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Graduate builds a bright future

Amrapali Das will graduate with a Masters in Electronic Engineering today (Tuesday 13 December).

Like many students in 2019, Amrapali Das arrived in Belfast to start her Engineering Degree with no idea about the disruption ahead. 

Amrapali travelled from Calcutta to Belfast, excited to begin her journey at Queen’s and got settled into her University accommodation. Her initial studies went well and she managed to land a job role with Analog services. 

However, Amrapali began to suffer from stress, anxiety and panic attacks following an incident of harassment which made performing simple tasks impossible. Coupled with pandemic restrictions and lockdowns, she began to really struggle. She failed her first-year exams which also resulted in the Analog job offer being revoked. In 2020, Amrapali attempted to take her own life. 

However, with the support of friends, Wellbeing Services, medical services and Students Officers, Amrapali slowly started to rebuild her life. “I was in Queen's Elms accommodation and the people there have helped me a lot. They have continuously checked on me and listened to me always. I had my friends there with me and they checked in continuously too.” 

Amrapali also relied on the support from her parents: “I have two biggest cheerleaders in my life that are my mom and dad; I can never thank them enough. I am super happy to graduate and have a new job because around this time in 2020, I tried ending my life thinking there is nothing left to do; but now I feel there is so much to do and I have not seen anything at all.”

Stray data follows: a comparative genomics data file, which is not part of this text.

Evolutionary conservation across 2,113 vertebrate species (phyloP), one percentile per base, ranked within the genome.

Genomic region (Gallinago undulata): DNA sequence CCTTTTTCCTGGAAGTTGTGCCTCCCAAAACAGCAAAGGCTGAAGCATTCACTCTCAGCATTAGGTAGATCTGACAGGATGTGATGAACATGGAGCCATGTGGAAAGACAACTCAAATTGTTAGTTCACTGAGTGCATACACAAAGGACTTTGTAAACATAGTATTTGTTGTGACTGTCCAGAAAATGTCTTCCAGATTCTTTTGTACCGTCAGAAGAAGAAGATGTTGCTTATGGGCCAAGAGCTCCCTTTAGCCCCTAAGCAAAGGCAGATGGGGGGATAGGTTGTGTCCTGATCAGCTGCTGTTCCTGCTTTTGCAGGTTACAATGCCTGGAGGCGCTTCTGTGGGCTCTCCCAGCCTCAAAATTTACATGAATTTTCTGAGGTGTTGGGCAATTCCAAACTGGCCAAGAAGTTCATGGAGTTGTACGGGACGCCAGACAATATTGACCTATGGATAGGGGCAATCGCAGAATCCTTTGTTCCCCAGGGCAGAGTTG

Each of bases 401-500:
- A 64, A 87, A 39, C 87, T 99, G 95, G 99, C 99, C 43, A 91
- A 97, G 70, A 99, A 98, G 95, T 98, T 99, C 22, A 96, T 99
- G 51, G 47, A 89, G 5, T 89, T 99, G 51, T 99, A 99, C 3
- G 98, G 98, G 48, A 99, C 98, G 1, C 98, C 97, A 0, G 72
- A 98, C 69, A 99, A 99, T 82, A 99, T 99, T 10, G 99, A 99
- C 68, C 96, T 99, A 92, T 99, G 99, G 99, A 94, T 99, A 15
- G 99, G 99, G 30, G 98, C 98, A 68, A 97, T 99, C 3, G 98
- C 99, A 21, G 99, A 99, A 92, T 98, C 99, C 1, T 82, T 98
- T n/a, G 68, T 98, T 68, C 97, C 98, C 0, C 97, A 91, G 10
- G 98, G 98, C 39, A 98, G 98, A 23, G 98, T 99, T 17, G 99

Amrapali says that, without the support of the wellbeing network at Queen’s, she would not be alive today. 

She says: “I still suffer from migraines but my panic attacks are very rare. I try to be happy as much as possible but it will take time for my depression to disappear. However, I am trying every day to make a better person of myself so that I can give back something to society.” 

Amrapali will pick up her MSc in Electronic Engineering at Queen’s today and with a position as a Graduate Engineer with Sensata, the future looks bright: “I see a bright future here in Belfast. I want to help young students who are suffering due to several reasons; I have seen that even if one person sits by you and just listens to you, it helps. I definitely plan to do another Masters and then a PhD. So yeah, there are many things left for me to accomplish.” 


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